Mapping Localized Sources in a 66-Year-Old Gentleman with Persistent AFib Despite Prior Ablation and Multiple Anti-Arrhythmic Medications

A 66-year-old gentleman with persistent atrial fibrillation (AF) for over 10 years presents to the clinic for evaluation of highly symptomatic AF causing fatigue, exertional shortness of breath and palpitations. His CHADS2VASc score is 4 and he currently takes warfarin anticoagulation. He failed sotalol in the past and has received multiple cardioversions (6 over 5 years) in attempts to maintain sinus rhythm. He underwent wide area circumferential ablation for pulmonary vein isolation, and a linear left atrial roof ablation 2 years prior to this presentation. However, he continues to have highly symptomatic break though episodes of AF on another anti arrhythmic drug dofetilide.

Figure 1: The 12-lead electrocardiogram in clinic.

Figure 2: FIRM (Focal Impulse and Rotor Modulation) Mapping in AFib.

Pertinent past medical history also includes hypertension, transient ischemic attacks and hepatitis B, as well as prior AF ablation.

Warfarin for target INR 2.0- 3.0, diltiazem SA 360mg once daily, dofetilide 250 mcg twice daily, losartan 100mg once daily, sildenafil 25mg once daily, Vitamin D3 2000 units daily and Calcium carbonate 500mg three times daily.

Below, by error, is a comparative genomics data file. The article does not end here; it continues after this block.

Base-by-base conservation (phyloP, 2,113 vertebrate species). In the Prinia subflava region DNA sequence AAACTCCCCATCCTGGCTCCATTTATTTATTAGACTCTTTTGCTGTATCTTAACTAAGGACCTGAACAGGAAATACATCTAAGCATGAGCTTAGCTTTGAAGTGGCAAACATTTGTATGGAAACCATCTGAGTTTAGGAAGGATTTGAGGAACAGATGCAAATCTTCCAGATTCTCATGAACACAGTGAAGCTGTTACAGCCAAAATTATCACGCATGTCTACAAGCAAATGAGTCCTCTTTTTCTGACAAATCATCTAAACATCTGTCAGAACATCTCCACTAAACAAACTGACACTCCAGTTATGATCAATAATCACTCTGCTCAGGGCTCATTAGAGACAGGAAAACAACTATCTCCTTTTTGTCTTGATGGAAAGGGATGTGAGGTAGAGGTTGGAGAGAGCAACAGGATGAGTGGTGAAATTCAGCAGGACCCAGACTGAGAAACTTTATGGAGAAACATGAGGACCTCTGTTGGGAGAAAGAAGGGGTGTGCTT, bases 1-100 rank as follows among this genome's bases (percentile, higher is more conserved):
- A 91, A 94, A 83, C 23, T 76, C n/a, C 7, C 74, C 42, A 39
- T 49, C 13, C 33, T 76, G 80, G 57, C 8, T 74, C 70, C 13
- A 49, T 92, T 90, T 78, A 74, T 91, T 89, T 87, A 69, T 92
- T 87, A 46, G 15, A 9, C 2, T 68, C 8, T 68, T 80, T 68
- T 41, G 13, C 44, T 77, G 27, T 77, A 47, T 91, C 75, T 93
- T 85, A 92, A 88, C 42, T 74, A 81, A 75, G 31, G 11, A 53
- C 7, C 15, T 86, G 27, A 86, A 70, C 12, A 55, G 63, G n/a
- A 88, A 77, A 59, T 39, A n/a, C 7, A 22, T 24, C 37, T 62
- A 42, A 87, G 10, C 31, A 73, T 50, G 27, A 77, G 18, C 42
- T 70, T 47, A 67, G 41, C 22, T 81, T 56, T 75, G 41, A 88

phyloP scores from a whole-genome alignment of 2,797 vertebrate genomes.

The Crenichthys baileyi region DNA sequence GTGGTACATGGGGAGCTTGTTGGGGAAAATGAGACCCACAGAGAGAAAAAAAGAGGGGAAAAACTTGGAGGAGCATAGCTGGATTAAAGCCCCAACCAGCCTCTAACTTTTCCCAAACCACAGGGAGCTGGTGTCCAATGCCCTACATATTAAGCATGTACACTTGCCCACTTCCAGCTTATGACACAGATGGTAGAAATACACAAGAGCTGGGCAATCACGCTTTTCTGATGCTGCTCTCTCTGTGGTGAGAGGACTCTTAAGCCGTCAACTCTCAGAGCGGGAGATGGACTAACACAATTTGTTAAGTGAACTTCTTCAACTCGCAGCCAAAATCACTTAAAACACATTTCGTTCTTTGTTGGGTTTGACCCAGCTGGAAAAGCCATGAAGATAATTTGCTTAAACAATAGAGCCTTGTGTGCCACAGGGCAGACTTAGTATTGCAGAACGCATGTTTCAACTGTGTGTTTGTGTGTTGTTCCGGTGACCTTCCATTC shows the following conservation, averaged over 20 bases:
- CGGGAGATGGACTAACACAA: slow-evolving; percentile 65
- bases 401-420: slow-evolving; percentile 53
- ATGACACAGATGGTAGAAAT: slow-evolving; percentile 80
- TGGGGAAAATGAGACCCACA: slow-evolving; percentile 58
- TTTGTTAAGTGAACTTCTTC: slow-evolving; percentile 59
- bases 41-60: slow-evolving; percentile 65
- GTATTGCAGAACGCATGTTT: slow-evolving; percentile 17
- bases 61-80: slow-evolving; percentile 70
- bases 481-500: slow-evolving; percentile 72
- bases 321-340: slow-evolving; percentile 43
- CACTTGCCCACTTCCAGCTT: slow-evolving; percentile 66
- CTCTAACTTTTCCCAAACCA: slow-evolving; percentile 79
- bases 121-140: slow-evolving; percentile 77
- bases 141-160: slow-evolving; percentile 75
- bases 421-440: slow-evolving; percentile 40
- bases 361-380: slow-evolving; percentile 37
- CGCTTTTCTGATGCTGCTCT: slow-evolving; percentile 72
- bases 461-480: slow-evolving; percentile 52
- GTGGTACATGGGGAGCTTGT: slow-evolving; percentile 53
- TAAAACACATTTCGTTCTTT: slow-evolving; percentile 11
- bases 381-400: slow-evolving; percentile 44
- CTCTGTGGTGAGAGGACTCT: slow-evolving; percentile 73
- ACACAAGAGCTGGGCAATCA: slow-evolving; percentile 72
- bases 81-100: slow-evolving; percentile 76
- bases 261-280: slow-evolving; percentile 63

Physical Exam:
Vital signs: Heart rate 110 beats/min in AF in clinic, BP 145/92 mm hg, RR 18, Afebrile, BMI 30
General: Alert, Comfortable and oriented to time, place and person
Neck: 9 cm JVD
CV: Irregularly irregular, No murmurs noted
Lungs: Clear to auscultation
Abdomen: soft tender without any masses
Extremities: No pedal edema
Neurological exam: No gross neurological deficits

Pertinent Labs and echocardiographic parameters:
TSH: 2.69 (Range 0.49-4.69 mIU/ml)
Serum Creatinine- 1.11 (Range 0.4-1.2 mg/dl)
Echocardiogram: Normal left ventricular size, thickness and function (LVEF 60%). Left atrial enlargement (left atrial diameter 62 mm). No significant valvular abnormalities noted.

After a discussion of treatment alternatives, risks and benefits, the patient was taken to the electrophysiology laboratory for repeat ablation. Under specific IRB approved informed consent, AF was mapped prior to ablation using a new approach (Focal Impulse and Rotor Mapping, FIRM) by inserting a 64 pole basket catheter (Constellation, Boston Scientific, MA) into the right then left atria in turn. FIRM maps reveal the following maps of AF activation:

Activation during AF is color coded from early (red) to late (blue). A rotor is seen in the posteroinferior right atrium (indicated by a red-to-blue spiral wave), while the left atrium shows very disorganized activity. Key: The right atrium is opened at a meridian, with reflection of the lateral and medial tricuspid annuli. The left atrium is opened at its equator, with reflection of the superior and inferior mitral annuli. The pulmonary vein orifices (left atrium) are labeled.

Based on the above information, the step most likely to treat this man’s AF would be:

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